Divide and conquer?
Divide and conquer is a military and political tactic that dates back to before the birth of Christ. It’s a strategy that has been employed by Machiavelli, Julius Caesar, Napoleon… and Satan.
You see, we’re easier to pick off as individuals. When we believe the lie that we’re of no use to other Christians, or when we believe the opposite lie that other Christians are of no use to us, that’s when we can so easily run aground. So it’s such good news, and such vital news, that we are part of something so much bigger than ourselves.
Today’s passage tells us that we all have a part to play in God’s plan. Paul writes in verse 7: “To each is given the manifestation of the Spirit for the common good.” To elaborate:
- To each: that’s each of us. That’s you, even when you feel discounted. That’s everyone else, even when you feel like everything rests upon your shoulders.
- To each is given: you have received a gift, a precious gift. You haven’t earned it; it has been bestowed on you with no regard to merit.
- The manifestation of the Spirit: that’s God himself, living in you. I’m writing this from a cottage in the middle of a beautiful moor in the Peak District, the heather in early bloom, the swallows darting skittishly, the cool air drifting in. God’s beauty is clearly evident in His creation, and He loves us to enjoy it. But God doesn’t settle for merely giving us the created; He gives us the one who was hovering over the waters at the dawn of creation.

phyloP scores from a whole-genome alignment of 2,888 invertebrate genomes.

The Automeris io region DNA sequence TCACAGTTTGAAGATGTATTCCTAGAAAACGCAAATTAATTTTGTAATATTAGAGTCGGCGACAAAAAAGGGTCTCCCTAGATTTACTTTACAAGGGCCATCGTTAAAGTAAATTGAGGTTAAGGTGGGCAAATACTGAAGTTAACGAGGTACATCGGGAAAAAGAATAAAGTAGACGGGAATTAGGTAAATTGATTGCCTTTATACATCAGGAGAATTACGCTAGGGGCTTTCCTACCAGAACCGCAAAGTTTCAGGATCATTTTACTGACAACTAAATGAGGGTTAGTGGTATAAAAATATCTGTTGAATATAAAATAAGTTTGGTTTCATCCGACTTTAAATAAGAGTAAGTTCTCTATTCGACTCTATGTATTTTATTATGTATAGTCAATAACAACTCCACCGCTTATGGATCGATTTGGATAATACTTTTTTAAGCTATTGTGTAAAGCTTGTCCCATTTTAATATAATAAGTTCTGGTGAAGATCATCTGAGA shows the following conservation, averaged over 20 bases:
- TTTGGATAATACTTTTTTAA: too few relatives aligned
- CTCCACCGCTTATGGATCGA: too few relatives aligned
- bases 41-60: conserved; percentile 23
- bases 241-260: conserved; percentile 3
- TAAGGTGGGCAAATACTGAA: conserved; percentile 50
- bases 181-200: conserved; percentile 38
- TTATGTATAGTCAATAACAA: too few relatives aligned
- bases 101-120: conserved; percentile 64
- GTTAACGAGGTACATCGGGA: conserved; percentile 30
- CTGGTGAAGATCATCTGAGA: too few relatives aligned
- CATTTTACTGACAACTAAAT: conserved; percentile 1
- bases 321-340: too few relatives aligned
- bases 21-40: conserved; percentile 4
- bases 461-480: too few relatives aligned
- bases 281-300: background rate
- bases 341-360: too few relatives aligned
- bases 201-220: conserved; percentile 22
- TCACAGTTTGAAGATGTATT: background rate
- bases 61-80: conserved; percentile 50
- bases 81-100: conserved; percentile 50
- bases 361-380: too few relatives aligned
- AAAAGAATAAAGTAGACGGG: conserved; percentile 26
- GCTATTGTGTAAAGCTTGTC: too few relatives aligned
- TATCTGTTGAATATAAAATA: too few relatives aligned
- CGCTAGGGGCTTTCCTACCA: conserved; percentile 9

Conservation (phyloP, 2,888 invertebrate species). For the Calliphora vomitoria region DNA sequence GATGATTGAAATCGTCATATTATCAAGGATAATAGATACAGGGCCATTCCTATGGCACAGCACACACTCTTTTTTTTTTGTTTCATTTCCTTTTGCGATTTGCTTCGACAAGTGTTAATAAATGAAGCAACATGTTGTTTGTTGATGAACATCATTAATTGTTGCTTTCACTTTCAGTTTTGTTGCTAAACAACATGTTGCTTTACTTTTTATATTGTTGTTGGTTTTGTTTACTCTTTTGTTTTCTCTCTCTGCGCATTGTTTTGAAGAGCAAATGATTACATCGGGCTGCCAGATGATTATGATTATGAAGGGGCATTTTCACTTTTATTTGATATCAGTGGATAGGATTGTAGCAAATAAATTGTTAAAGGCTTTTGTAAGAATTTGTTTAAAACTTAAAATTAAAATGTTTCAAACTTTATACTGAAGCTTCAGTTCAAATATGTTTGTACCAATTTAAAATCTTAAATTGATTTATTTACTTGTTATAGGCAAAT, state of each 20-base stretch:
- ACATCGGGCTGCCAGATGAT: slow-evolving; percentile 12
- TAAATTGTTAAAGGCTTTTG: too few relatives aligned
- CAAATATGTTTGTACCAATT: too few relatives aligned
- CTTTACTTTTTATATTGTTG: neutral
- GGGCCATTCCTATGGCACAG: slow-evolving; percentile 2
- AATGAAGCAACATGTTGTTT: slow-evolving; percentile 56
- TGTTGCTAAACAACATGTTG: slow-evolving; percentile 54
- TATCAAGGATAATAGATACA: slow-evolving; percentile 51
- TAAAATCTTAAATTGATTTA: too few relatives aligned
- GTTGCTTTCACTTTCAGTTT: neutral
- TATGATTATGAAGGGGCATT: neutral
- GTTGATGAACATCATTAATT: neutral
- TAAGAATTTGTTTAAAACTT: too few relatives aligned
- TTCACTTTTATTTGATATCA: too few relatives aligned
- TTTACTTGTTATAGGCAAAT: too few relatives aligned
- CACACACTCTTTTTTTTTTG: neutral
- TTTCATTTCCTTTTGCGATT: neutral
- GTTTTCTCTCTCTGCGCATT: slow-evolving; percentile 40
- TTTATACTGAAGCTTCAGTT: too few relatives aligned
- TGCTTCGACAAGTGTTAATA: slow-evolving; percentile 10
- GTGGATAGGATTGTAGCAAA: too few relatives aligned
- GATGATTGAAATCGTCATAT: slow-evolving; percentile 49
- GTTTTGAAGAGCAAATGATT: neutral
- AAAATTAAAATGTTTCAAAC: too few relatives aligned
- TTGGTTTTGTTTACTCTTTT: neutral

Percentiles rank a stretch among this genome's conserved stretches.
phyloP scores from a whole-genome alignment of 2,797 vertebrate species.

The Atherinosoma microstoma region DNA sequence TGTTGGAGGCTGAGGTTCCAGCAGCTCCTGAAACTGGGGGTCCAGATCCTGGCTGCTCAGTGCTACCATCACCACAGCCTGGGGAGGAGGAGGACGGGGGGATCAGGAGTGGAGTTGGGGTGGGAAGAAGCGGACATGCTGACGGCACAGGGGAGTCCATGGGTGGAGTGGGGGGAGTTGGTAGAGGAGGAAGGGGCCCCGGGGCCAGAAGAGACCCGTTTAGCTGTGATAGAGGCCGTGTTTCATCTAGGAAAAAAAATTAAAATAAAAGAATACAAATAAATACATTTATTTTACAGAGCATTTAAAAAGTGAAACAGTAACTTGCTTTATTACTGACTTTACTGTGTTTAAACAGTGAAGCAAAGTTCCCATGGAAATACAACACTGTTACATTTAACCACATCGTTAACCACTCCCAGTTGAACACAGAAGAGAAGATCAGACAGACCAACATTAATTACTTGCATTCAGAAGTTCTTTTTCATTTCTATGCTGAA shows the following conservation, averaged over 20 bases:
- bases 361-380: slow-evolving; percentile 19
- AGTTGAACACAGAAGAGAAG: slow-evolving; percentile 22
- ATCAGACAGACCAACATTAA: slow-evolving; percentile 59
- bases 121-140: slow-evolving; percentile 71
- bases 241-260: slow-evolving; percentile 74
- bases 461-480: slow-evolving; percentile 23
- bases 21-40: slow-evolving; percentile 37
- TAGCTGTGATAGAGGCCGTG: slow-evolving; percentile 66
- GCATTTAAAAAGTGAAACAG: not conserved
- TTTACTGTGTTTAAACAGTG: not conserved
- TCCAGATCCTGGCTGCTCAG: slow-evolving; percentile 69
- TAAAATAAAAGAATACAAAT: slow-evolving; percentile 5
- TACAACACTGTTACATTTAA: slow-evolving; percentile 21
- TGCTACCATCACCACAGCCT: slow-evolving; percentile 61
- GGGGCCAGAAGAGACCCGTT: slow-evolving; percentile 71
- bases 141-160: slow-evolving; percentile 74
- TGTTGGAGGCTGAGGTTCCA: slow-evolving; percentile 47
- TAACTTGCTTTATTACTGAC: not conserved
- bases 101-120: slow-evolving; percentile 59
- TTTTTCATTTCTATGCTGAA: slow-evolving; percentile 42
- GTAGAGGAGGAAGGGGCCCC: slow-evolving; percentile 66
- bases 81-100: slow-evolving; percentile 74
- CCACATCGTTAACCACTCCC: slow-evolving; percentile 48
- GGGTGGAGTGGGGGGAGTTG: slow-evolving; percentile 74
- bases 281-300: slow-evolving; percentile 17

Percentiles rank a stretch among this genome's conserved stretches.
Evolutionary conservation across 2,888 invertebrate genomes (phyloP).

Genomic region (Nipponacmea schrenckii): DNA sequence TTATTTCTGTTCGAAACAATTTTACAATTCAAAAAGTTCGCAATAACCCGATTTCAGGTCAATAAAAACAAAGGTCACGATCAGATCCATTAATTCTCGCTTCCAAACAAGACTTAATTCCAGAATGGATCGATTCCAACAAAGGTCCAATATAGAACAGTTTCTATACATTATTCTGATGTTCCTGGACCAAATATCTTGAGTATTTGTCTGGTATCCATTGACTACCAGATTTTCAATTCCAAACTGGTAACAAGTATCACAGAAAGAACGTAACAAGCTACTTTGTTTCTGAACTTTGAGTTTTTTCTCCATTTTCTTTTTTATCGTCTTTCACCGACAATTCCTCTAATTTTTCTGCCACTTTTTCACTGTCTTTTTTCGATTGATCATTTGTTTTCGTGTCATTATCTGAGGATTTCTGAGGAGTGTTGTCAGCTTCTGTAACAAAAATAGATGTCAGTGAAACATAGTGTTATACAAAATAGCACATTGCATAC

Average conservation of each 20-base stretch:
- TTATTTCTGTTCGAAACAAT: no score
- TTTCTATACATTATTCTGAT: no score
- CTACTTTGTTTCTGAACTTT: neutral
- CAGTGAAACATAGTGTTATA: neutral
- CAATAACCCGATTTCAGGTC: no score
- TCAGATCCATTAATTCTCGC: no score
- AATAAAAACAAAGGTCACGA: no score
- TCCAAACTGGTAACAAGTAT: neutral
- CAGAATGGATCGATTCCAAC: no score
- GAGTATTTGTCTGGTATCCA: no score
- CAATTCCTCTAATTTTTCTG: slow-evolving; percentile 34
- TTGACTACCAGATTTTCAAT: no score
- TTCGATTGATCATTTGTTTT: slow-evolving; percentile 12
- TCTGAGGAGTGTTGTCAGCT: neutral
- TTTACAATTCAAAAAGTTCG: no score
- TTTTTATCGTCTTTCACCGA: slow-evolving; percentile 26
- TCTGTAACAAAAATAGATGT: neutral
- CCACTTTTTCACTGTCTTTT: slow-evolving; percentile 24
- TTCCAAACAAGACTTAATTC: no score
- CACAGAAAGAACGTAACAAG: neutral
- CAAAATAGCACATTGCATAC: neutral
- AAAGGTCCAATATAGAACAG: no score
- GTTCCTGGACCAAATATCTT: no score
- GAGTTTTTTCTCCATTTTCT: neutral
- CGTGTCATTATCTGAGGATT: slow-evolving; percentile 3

- For the common good: not to puff ourselves up, nor for its own sake, but to see the Kingdom of God established through the work of God in your life.
And God put us together as the church of Christ. He has “so composed the body” (v. 24). I don’t think there’s any art-form quite as powerful as when a piece of music has been written with all of the instruments in their right place, so much greater than the sum of their parts. God is the great composer, and we are all invited to join in one song. So it’s crucial that we see ourselves in the context of the church, as members of a greater body, created, chosen, loved, and included. And Paul knows this.
Verses 14-20 counter the lie that we’re of no use to other Christians, that we don’t belong here. It’s such an easy lie to believe: it’s so easy to compare ourselves to others and find ourselves wanting, to see other people’s successes and not be able to see beyond our own weaknesses. But Paul is crystal clear: we are all parts of the same body; we all belong. “God arranged the members in the body, each one of them, as He chose.” Except you? No. Including you.
Verses 21-26 counter the lie that we don’t need the other members of the body, that we can live our Christian lives off-the-grid. Paul describes our brothers and sisters in Christ as “indispensable” (v. 22) – that we care for each other, suffer together and rejoice together. If you look back on the previous eleven chapters and the litany of problems church members are causing, it’s quite incredible that Paul would find himself able to write such a thing.
I’ve had the privilege of being part of the Gateway Church since its birth in 2007. If I’m absolutely honest with myself, I’ve had times when I’ve been tempted to believe both of the above lies. But it would be impossible to quantify the impact our church has had on my life and on the lives of my family. We are so much stronger together, each one of us, with the Spirit in us, living and active, for the common good.
Posted by: Andy Moyle
On: 18th Aug, 2019 at 5:59 am